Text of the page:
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The Intersection of Intimate Partner Violence and HIV/AIDS Among Women in India: Moving Beyond the Individual

O'Malley, Teagen (2012) The Intersection of Intimate Partner Violence and HIV/AIDS Among Women in India: Moving Beyond the Individual. Master's Thesis, University of Pittsburgh. (Unpublished)

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Abstract

Objective: Intimate partner violence and HIV/AIDS are two intersecting and significant public health issues impacting the health status of women living in India. Although the intersection of IPV and HIV/AIDS has been highlighted as relevant in understanding HIV transmission patterns among women, current prevention strategies have largely failed to address disease transmission. Multiple methods were conducted with the primary objectives to explore the multi-level factors connecting risk for HIV infection and incidence of IPV among women living in India, create a conceptual model outlining potential mechanisms and pathways involved, and discuss the implications for future research and practice.

Methods: A comprehensive literature search of IPV and HIV/AIDS among women living in India resulted in the synthesis of 24 research studies. The final set of literature was analyzed and organized by thematic results related to content and research design. In addition, participant observation fieldwork took place throughout June to August 2011 involving discussions with 27 key informants to learn more about the context of IPV and HIV/AIDS among women living in Andhra Pradesh, India. Discussion notes were summarized and organized based on recurring themes.

Results: More than one third of married women have experienced IPV by their husbands in India, where women now account for 40% of total HIV/AIDS infections. Findings indicate that abused wives face heightened HIV risk based both on an increased likelihood of HIV infection among husbands and elevated HIV transmission within abusive relationships. HIV/AIDS and IPV are linked, and further confounded by many cultural beliefs, norms, and social institutions that legitimize and therefore perpetuate violence against women.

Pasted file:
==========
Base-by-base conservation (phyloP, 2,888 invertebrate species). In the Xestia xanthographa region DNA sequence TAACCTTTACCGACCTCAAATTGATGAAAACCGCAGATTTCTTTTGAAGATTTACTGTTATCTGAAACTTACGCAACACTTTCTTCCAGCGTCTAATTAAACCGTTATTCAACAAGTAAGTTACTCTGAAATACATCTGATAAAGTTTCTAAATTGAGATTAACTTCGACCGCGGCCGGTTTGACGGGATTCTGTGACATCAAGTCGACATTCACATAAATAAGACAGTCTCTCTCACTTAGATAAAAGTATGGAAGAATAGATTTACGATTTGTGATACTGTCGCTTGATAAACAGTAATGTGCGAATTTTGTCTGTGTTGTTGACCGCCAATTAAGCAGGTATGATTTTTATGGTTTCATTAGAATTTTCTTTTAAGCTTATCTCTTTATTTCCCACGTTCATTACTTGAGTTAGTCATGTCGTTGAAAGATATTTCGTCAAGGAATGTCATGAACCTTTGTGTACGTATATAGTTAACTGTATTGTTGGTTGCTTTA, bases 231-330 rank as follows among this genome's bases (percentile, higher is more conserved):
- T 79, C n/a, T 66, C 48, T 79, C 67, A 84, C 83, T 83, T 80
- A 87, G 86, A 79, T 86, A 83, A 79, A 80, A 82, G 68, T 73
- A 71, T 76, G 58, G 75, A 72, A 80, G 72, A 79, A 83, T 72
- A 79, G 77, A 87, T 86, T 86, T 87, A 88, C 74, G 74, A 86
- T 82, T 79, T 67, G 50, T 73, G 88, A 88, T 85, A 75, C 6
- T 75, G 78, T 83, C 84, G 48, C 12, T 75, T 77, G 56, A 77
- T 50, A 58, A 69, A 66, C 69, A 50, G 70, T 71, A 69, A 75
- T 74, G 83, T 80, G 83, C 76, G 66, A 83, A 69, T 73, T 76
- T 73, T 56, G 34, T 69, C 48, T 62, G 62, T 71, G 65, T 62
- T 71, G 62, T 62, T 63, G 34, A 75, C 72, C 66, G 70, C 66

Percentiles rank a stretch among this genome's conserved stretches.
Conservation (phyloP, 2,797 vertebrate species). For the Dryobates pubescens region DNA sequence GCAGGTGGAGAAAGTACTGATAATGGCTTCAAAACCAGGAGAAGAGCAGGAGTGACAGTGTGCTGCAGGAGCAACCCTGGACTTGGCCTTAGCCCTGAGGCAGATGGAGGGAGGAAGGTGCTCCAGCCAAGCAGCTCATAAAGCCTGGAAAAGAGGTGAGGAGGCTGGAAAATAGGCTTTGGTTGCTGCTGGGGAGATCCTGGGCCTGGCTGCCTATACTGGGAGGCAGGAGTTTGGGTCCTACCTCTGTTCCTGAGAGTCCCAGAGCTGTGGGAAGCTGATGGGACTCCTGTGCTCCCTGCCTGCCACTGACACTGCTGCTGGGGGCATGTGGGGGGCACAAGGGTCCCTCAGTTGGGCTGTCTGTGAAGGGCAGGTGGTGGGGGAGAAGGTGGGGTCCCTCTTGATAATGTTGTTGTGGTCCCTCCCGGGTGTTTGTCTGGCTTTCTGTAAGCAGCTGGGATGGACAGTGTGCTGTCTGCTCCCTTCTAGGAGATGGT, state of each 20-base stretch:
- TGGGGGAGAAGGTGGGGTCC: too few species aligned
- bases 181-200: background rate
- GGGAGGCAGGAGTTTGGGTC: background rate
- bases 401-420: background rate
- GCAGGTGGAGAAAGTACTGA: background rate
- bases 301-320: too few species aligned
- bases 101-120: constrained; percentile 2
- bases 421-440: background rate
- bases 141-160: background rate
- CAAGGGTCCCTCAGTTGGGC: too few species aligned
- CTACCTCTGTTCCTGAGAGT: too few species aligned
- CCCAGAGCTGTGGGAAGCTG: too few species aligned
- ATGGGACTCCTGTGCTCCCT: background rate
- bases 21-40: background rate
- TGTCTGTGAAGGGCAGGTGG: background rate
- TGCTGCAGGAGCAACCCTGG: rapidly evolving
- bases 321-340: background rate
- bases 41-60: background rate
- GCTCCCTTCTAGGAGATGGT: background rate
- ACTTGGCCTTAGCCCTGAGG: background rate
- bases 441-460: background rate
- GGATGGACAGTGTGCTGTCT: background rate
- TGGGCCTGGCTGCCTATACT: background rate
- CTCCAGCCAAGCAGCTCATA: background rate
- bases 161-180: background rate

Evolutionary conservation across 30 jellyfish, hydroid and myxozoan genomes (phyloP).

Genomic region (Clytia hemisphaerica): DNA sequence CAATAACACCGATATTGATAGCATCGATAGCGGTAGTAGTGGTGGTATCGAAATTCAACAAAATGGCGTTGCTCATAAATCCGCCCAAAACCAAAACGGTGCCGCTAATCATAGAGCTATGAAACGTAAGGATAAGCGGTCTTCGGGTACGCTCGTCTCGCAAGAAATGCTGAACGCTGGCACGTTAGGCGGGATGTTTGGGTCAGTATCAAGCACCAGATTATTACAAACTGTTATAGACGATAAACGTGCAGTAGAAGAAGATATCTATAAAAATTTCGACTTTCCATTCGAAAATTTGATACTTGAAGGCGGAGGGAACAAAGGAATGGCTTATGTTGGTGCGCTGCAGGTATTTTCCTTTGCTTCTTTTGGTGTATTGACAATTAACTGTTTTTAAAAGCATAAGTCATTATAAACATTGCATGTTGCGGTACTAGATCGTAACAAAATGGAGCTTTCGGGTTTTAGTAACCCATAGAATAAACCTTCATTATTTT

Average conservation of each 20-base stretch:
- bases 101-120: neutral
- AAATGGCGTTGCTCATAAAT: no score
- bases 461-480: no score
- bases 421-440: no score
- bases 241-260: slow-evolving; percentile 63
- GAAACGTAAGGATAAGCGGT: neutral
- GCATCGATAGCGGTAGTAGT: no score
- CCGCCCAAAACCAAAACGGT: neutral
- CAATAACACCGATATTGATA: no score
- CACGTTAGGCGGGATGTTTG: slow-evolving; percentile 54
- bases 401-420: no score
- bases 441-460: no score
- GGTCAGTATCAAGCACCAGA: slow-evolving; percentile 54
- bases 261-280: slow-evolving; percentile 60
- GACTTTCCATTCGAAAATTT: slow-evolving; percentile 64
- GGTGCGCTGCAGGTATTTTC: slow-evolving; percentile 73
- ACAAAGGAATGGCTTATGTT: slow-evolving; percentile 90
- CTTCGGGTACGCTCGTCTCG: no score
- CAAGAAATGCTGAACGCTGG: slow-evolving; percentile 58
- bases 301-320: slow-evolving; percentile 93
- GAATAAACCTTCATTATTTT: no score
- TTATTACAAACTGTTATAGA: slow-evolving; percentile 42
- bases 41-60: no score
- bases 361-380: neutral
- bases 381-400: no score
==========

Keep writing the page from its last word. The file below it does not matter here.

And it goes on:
Conclusion: IPV and HIV infection among Indian women is a multifaceted issue subject to an interaction among individual, relationship and situational, and sociocultural factors. Several recommendations are made to strengthen further research, practice, and policy addressing the intersection of IPV and HIV infection among women living in India. Qualitative research design, specifically community-based participatory approaches, and sound IPV measurement are required for the design of culturally appropriate interventions specific to the realities and needs of Indian women in order to prevent and treat these mutually reinforcing epidemics.


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Details

Item Type: University of Pittsburgh ETD
Status: Unpublished
Creators/Authors:
CreatorsEmailPitt UsernameORCID
O'Malley, Teagen tlo8@pitt.eduTLO8
ETD Committee:
TitleMemberEmail AddressPitt UsernameORCID
Committee ChairBurke, Jessicajgburke@pitt.eduJGBURKE
Committee MemberMiller, Elizabethelizabeth.miller@chp.eduELM114
Committee MemberRussell, Joannejoanner@pitt.eduJOANNER
Date: 29 June 2012
Date Type: Completion
Defense Date: 3 April 2010
Approval Date: 29 June 2012
Submission Date: 2 April 2012
Access Restriction: No restriction; Release the ETD for access worldwide immediately.
Number of Pages: 77
Institution: University of Pittsburgh
Schools and Programs: Graduate School of Public Health > Behavioral and Community Health Sciences
Degree: MPH - Master of Public Health
Thesis Type: Master's Thesis
Refereed: Yes
Uncontrolled Keywords: Intimate partner violence, HIV/AIDS, women, India
Date Deposited: 29 Jun 2012 21:36
Last Modified: 19 Dec 2016 14:38
URI: http://d-scholarship.pitt.edu/id/eprint/11644

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